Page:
However I don't think Seine is at Newhaven. Without absolute proof , which of course we will never have, I am convinced that it is taken across the very north end of East Croydon yard, the signal that can be seen being on the main line, the houses behind stand to this day.
John Hayes This is definitely Newhaven. See following photo.
Note sidings at middle-left of picture. The line to Seaford snakes through the left-hand-side of photo.
The lighter houses next to water tower are probably the ones in the background of photo 2.
Note, the forward/bachward arrangement of chimneys. These houses
have been altered since this photo was taken.
Question: Where is the location?
Peter Collins: I believe the location to be Preston Park. The loco is standing in the Up siding. Maurice Joly told me the footbridge was dismantled in 1890.
Where is the location?
Peter Collins: H.Gordon Tidey shot No.T6075 showing D1 624 leaving Bognor with the 8.30 am/pm? to Brighton.
Just a nice photo!
David Lowe: There are a couple of points about this photograph that are interesting. First, what looks to be one the footplate crew is wearing a white jacket. Second, some of the coal looks to me as though it could be whitewashed, although that may be no more than the way that the light is falling. According to Hamilton Ellis the headcode indicates a day special from London Bridge to Crystal Palace, but it is clearly not the royal train. I had thought that white was reserved for the latter.
Gerry Nichols: I must admit that the nature of the lighting made me think it was a drizzling wet day - mainly due to the lack of clear shadows. I would think that the dampness would cause the coal to appear white rather than paint. Cannot comment on the white jacket for the footplate staff. The first vehicle is presumably a horsebox but the web image is not clear enought to say whether the lettering on it is LBSC. Now if it was a London Bridge to Crystal Palace special why would it have a horsebox and why would it be at Clapham Junction? Do we have a date for the picture other than 1883 to 1905 which are the dates 312 was in service?
Nick Holliday: I would agree that the weather looks suitably damp and grim and the shine on the coal is just that. I am no expert on headcodes, but a check on the SEMG website which shows, I think, the Hamilton-Ellis information, brings up Victoria/Battersea to Hastings as an alternative, which probably fits the bill better. I realise that the photo is probably earlier than the H-E list, but I wonder whether there were too many changes when it was brought into use. I think it is safe to assume that the horsebox is LBSC as it has a very short wheelbase, which accords with the Stroudley version, and there is enough hint of the lettering to back this up. White jackets were fairly common in early days (The term Fustion come to mind?) so perhaps the driver has kept his in good condition.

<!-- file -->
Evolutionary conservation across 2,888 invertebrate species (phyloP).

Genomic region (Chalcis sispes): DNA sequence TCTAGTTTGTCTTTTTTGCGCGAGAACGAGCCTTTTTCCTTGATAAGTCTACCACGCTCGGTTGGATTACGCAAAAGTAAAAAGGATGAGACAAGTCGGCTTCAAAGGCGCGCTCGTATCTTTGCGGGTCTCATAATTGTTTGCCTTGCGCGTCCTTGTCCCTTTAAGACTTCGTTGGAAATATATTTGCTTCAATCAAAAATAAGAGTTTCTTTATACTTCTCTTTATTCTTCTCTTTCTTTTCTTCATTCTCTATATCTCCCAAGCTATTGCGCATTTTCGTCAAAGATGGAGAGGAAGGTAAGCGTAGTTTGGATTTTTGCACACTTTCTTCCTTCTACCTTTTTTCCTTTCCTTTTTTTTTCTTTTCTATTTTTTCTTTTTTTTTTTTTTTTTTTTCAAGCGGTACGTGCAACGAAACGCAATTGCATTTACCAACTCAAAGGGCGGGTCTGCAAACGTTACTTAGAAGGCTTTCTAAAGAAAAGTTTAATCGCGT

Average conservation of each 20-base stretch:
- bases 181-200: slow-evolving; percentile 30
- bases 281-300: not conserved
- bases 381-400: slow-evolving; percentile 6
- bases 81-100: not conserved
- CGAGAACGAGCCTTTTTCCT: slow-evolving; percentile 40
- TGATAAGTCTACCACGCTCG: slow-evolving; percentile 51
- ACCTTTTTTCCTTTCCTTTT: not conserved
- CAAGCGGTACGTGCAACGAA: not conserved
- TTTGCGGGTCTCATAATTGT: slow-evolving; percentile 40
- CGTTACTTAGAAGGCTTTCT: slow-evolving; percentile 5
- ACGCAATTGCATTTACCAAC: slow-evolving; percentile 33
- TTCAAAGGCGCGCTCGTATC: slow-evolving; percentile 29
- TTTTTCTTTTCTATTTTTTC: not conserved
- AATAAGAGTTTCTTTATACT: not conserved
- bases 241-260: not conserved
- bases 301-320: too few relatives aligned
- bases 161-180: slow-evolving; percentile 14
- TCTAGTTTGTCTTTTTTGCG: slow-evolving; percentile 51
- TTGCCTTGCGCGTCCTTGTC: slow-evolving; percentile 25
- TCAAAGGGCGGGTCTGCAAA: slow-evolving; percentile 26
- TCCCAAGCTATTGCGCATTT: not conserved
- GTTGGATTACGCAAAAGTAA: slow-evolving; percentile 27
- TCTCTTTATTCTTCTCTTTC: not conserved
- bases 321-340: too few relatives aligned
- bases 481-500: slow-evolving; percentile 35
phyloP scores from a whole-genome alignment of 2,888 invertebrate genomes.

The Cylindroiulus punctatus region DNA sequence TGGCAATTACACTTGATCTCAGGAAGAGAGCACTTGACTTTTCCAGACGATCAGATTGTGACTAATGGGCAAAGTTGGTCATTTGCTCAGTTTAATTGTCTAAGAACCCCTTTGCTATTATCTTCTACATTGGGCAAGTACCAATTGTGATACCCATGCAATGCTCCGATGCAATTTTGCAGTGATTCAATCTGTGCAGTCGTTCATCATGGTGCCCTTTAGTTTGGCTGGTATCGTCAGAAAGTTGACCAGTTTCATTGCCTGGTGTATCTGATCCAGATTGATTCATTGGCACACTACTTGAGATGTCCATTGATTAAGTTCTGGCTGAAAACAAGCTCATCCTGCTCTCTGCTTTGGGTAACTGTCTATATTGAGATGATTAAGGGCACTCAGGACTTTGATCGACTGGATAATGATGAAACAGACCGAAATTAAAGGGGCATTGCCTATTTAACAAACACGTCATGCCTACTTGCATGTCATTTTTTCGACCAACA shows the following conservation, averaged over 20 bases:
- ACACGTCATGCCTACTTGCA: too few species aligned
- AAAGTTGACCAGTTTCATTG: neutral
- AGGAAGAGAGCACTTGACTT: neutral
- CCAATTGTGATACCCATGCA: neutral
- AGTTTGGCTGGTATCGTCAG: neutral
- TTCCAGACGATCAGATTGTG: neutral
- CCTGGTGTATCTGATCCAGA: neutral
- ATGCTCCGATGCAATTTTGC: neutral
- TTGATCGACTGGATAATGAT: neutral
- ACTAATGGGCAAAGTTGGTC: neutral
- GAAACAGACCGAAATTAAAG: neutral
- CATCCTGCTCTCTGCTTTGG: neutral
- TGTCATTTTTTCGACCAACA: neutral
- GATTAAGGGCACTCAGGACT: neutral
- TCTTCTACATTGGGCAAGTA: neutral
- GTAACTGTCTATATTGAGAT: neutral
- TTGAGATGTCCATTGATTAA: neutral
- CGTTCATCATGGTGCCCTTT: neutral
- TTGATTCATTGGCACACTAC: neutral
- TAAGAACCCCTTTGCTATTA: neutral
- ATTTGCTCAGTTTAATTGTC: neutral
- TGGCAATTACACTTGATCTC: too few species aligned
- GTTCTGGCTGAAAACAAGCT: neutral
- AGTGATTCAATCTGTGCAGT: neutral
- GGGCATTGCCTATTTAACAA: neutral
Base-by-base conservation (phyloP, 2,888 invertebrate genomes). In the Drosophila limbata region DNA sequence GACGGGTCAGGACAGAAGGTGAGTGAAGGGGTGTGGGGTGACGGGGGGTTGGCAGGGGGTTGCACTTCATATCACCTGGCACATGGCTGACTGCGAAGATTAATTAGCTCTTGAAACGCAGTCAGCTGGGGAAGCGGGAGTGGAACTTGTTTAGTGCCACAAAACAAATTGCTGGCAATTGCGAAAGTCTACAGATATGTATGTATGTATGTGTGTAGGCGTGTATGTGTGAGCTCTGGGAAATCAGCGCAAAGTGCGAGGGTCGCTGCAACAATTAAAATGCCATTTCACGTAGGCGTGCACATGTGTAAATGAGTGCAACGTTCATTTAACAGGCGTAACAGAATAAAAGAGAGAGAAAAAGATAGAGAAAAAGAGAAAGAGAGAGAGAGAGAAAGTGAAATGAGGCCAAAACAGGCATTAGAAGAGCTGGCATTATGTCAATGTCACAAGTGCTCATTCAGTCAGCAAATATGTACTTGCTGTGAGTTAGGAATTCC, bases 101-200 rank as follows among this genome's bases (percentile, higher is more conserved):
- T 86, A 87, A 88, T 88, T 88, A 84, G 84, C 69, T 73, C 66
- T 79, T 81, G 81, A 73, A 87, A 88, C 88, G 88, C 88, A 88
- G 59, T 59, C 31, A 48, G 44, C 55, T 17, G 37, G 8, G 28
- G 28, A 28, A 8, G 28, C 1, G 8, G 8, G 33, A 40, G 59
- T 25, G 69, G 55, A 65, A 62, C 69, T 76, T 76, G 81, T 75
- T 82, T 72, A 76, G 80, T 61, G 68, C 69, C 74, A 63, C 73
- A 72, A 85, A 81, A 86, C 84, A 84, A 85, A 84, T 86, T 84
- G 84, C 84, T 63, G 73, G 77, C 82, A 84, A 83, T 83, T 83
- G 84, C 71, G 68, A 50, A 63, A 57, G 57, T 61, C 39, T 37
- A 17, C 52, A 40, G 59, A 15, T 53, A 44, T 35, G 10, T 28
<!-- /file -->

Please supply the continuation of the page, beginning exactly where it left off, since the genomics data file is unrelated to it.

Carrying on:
Simon Turner: My headcode list compiled in 1897, which incidentally is around the date of the photo, suggests an ordinary day train to Eastbourne or Hastings. I can't quite understand Gerry's inablity to distinguish the identity of the horsebox. I checked my original scan and the image on the website and, I admit I have just spent a fortune on new glasses, both images seem to show ".....&SCR,; .....o.2", which I choose to interpret as "LB&SCR, No.2".
Question: An unidentified location, but also what is a B2 doing pulling a three coach third/composite/brake formation?
Peter Collins: I would hazard a guess at Polegate on a Lewes to Eastbourne train.
Gerry Nichols: I think Fairbairn is at Polegate Junction on the down main Brighton to Hastings line. Middleton Press Brighton to Eastbourne plate 88 shows the station soon after rebuilding and confirms the style of canopy valancing shown in the photograph. The lamp and seat visible behind the brake van are also consistent with Polegate. I don't think it could have got to this platform from the Hailsham line so it could be a local from Brighton - are we looking at a running-in turn?